Reduced oral inflammation: Another recent trial assessed light therapy’s ability to reduce inflammation in periodontal cells (in the mouth) in a highly inflammatory environment, which is common with orthodontic and dental surgeries and treatments. Researchers concluded that the study “demonstrated that [light therapy] inhibits inflammation, induced by endotoxins from E. coli and P. gingivalis.” 
Muscles, exercise, and soreness: Numerous other trials have analyzed light therapy’s ability to treat muscle soreness and exercise-related inflammation and pain. A 2008 study found natural light had a beneficial effect on the symptoms of delayed onset muscle soreness.  A 2010 Brazilian study found that people who used light therapy before strenuous exercise eventually experienced less pain and inflammation after workouts. 
Laboratory research on mammals: The research mentioned above aligns with previous studies of inflammatory markers in lab rats, which have consistently found that light therapy treatments improve muscle soreness and decrease inflammation. 
Health & Fitness Leaders Recommend Light Therapy for Inflammation
The clinical results are very encouraging, demonstrating that natural light can play a major role in the treatment of inflammation and pain, without the dire side effects associated with NSAID medications. In addition, a large number of physicians, as well as health and fitness leaders have spoken about their own personal success treating inflammation and pain red light therapy. Here’s a sampling:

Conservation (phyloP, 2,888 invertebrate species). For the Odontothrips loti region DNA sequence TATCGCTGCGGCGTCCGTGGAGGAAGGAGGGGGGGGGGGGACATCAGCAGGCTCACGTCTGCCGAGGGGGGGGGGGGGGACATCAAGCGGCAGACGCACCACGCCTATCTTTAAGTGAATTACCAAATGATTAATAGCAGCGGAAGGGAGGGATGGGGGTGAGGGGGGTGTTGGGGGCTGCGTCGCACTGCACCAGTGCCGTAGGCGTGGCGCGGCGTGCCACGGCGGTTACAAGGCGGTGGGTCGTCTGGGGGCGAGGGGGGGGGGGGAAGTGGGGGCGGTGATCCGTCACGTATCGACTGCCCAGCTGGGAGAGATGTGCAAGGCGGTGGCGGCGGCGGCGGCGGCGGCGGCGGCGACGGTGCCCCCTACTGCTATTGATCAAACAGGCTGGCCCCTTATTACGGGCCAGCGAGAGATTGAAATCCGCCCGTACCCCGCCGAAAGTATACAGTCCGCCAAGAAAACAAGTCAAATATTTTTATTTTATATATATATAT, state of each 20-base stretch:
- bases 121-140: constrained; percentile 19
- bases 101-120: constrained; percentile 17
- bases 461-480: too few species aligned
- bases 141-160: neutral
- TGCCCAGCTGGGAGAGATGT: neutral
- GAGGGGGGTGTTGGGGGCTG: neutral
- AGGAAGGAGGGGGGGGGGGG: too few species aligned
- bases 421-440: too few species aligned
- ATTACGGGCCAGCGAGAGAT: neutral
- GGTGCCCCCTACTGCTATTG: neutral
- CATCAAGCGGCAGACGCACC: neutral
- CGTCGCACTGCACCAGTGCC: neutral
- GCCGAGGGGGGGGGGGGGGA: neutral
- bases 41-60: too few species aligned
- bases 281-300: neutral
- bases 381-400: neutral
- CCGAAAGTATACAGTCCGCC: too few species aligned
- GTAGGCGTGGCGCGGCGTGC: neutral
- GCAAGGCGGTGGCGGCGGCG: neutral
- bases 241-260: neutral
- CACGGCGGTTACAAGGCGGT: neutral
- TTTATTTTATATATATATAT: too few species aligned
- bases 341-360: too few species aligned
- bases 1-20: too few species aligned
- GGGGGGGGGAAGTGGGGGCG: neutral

Dr. Sarah Ballantyne: a biophysicist and New York Times best-selling author, Dr. Sarah has spoken about her struggles with joint pain and inflammation from fibromyalgia. After using a joovv light therapy device for a year, she stated:
“I owe my current energy level and lack of joint pain to using my Joovv…my own experience matches up with what’s documented in scientific literature. In particular, using Joovv has resulted in improved energy, markedly reduced pain, elevated mood, and I feel & look a lot younger”*
World-renowned trainers: Jorge Cruise is a world-famous trainer and bestselling health and fitness author. He explained that his clients are often prevented from exercising properly because of inflammation and joint pain. So he’s incorporated Joovv light therapy for himself & his clients to help overcome that pain and now he swears by it.
Another world-famous trainer, Ben Greenfield, says light therapy is a game-changer for workouts and recovery, helping competitors overcome the strain and inflammatory pain of strenuous workouts.
The experiences of these renowned trainers and their clients are in line with what the clinical research has concluded about light therapy’s positive effect on soreness and inflammation in muscle tissue.
Additional Natural Remedies For Pain and Inflammation
Anti-inflammatory diets have become popular in recent years. The recommended foods are typical of a Mediterranean diet and include eating more fish (wild caught not farm raised), fresh fruits and vegetables, and healthy fats; eating moderate amounts of nuts; eating very little red meat; and drinking red wine in moderation. Like the Mediterranean diet, the principles of an anti-inflammatory diet are healthful ones and the approach is nutritionally sound, according to the Mayo Clinic.